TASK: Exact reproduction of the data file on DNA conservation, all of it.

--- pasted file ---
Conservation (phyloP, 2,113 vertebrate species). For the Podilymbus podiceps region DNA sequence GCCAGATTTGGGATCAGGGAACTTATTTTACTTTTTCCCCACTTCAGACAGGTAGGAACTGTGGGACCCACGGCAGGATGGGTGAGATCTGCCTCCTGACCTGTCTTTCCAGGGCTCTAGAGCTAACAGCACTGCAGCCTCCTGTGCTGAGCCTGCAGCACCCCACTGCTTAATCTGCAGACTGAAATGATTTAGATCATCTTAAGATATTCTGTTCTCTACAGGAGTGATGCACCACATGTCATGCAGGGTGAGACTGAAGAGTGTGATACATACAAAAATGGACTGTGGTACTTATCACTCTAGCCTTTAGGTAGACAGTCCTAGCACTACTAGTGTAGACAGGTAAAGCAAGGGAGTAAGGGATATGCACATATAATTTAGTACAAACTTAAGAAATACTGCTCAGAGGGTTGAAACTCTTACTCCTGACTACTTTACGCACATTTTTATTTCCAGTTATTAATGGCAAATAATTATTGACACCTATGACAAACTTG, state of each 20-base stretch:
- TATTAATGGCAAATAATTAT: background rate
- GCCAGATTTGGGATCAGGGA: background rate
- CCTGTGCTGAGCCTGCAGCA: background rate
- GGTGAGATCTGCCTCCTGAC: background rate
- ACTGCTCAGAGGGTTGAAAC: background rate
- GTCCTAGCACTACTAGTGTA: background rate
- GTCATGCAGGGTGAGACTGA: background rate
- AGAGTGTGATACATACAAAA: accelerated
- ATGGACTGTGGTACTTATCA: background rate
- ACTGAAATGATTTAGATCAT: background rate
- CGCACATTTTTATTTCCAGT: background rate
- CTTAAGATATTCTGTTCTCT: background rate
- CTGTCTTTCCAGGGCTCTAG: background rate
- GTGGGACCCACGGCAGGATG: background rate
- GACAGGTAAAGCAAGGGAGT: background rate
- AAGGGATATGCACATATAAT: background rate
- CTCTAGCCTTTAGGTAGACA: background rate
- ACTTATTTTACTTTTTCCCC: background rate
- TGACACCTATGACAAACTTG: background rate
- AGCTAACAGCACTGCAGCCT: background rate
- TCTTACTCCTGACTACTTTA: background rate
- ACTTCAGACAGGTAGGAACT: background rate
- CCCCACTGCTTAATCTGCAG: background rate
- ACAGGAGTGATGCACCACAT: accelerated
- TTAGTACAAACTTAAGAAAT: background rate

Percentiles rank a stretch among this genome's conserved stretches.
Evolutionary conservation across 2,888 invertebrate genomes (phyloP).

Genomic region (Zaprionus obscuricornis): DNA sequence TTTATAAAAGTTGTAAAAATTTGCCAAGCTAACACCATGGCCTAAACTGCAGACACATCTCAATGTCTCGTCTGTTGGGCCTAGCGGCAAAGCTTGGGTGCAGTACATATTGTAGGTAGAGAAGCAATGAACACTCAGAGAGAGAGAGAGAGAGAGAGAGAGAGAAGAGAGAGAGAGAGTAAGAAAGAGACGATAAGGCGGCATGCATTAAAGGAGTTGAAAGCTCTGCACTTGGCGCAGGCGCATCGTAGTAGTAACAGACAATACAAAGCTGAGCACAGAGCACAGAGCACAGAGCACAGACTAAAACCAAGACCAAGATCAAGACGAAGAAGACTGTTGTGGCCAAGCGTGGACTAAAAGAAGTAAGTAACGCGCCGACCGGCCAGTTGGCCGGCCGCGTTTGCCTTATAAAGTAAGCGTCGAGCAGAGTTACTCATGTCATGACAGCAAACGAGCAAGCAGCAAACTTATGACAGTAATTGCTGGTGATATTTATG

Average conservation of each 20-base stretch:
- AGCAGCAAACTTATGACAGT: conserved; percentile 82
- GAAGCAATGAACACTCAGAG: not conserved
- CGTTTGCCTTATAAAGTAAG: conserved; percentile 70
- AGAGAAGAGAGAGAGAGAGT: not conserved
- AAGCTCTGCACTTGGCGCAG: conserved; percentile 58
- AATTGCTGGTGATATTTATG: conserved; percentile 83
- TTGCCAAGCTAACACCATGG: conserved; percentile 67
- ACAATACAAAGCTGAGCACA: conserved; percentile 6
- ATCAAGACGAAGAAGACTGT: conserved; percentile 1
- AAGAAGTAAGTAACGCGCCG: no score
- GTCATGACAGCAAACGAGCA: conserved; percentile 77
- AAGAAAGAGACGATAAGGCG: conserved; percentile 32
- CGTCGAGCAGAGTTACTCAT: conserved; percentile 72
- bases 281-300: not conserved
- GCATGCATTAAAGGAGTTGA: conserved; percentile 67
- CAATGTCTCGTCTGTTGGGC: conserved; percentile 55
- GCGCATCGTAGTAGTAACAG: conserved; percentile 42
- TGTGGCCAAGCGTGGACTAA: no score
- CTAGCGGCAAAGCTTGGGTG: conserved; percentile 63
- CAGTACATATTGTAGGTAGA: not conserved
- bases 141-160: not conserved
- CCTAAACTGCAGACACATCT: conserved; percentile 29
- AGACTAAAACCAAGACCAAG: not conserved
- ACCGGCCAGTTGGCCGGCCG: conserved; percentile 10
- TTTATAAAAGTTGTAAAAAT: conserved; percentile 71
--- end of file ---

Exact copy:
Conservation (phyloP, 2,113 vertebrate species). For the Podilymbus podiceps region DNA sequence GCCAGATTTGGGATCAGGGAACTTATTTTACTTTTTCCCCACTTCAGACAGGTAGGAACTGTGGGACCCACGGCAGGATGGGTGAGATCTGCCTCCTGACCTGTCTTTCCAGGGCTCTAGAGCTAACAGCACTGCAGCCTCCTGTGCTGAGCCTGCAGCACCCCACTGCTTAATCTGCAGACTGAAATGATTTAGATCATCTTAAGATATTCTGTTCTCTACAGGAGTGATGCACCACATGTCATGCAGGGTGAGACTGAAGAGTGTGATACATACAAAAATGGACTGTGGTACTTATCACTCTAGCCTTTAGGTAGACAGTCCTAGCACTACTAGTGTAGACAGGTAAAGCAAGGGAGTAAGGGATATGCACATATAATTTAGTACAAACTTAAGAAATACTGCTCAGAGGGTTGAAACTCTTACTCCTGACTACTTTACGCACATTTTTATTTCCAGTTATTAATGGCAAATAATTATTGACACCTATGACAAACTTG, state of each 20-base stretch:
- TATTAATGGCAAATAATTAT: background rate
- GCCAGATTTGGGATCAGGGA: background rate
- CCTGTGCTGAGCCTGCAGCA: background rate
- GGTGAGATCTGCCTCCTGAC: background rate
- ACTGCTCAGAGGGTTGAAAC: background rate
- GTCCTAGCACTACTAGTGTA: background rate
- GTCATGCAGGGTGAGACTGA: background rate
- AGAGTGTGATACATACAAAA: accelerated
- ATGGACTGTGGTACTTATCA: background rate
- ACTGAAATGATTTAGATCAT: background rate
- CGCACATTTTTATTTCCAGT: background rate
- CTTAAGATATTCTGTTCTCT: background rate
- CTGTCTTTCCAGGGCTCTAG: background rate
- GTGGGACCCACGGCAGGATG: background rate
- GACAGGTAAAGCAAGGGAGT: background rate
- AAGGGATATGCACATATAAT: background rate
- CTCTAGCCTTTAGGTAGACA: background rate
- ACTTATTTTACTTTTTCCCC: background rate
- TGACACCTATGACAAACTTG: background rate
- AGCTAACAGCACTGCAGCCT: background rate
- TCTTACTCCTGACTACTTTA: background rate
- ACTTCAGACAGGTAGGAACT: background rate
- CCCCACTGCTTAATCTGCAG: background rate
- ACAGGAGTGATGCACCACAT: accelerated
- TTAGTACAAACTTAAGAAAT: background rate

Percentiles rank a stretch among this genome's conserved stretches.
Evolutionary conservation across 2,888 invertebrate genomes (phyloP).

Genomic region (Zaprionus obscuricornis): DNA sequence TTTATAAAAGTTGTAAAAATTTGCCAAGCTAACACCATGGCCTAAACTGCAGACACATCTCAATGTCTCGTCTGTTGGGCCTAGCGGCAAAGCTTGGGTGCAGTACATATTGTAGGTAGAGAAGCAATGAACACTCAGAGAGAGAGAGAGAGAGAGAGAGAGAGAAGAGAGAGAGAGAGTAAGAAAGAGACGATAAGGCGGCATGCATTAAAGGAGTTGAAAGCTCTGCACTTGGCGCAGGCGCATCGTAGTAGTAACAGACAATACAAAGCTGAGCACAGAGCACAGAGCACAGAGCACAGACTAAAACCAAGACCAAGATCAAGACGAAGAAGACTGTTGTGGCCAAGCGTGGACTAAAAGAAGTAAGTAACGCGCCGACCGGCCAGTTGGCCGGCCGCGTTTGCCTTATAAAGTAAGCGTCGAGCAGAGTTACTCATGTCATGACAGCAAACGAGCAAGCAGCAAACTTATGACAGTAATTGCTGGTGATATTTATG

Average conservation of each 20-base stretch:
- AGCAGCAAACTTATGACAGT: conserved; percentile 82
- GAAGCAATGAACACTCAGAG: not conserved
- CGTTTGCCTTATAAAGTAAG: conserved; percentile 70
- AGAGAAGAGAGAGAGAGAGT: not conserved
- AAGCTCTGCACTTGGCGCAG: conserved; percentile 58
- AATTGCTGGTGATATTTATG: conserved; percentile 83
- TTGCCAAGCTAACACCATGG: conserved; percentile 67
- ACAATACAAAGCTGAGCACA: conserved; percentile 6
- ATCAAGACGAAGAAGACTGT: conserved; percentile 1
- AAGAAGTAAGTAACGCGCCG: no score
- GTCATGACAGCAAACGAGCA: conserved; percentile 77
- AAGAAAGAGACGATAAGGCG: conserved; percentile 32
- CGTCGAGCAGAGTTACTCAT: conserved; percentile 72
- bases 281-300: not conserved
- GCATGCATTAAAGGAGTTGA: conserved; percentile 67
- CAATGTCTCGTCTGTTGGGC: conserved; percentile 55
- GCGCATCGTAGTAGTAACAG: conserved; percentile 42
- TGTGGCCAAGCGTGGACTAA: no score
- CTAGCGGCAAAGCTTGGGTG: conserved; percentile 63
- CAGTACATATTGTAGGTAGA: not conserved
- bases 141-160: not conserved
- CCTAAACTGCAGACACATCT: conserved; percentile 29
- AGACTAAAACCAAGACCAAG: not conserved
- ACCGGCCAGTTGGCCGGCCG: conserved; percentile 10
- TTTATAAAAGTTGTAAAAAT: conserved; percentile 71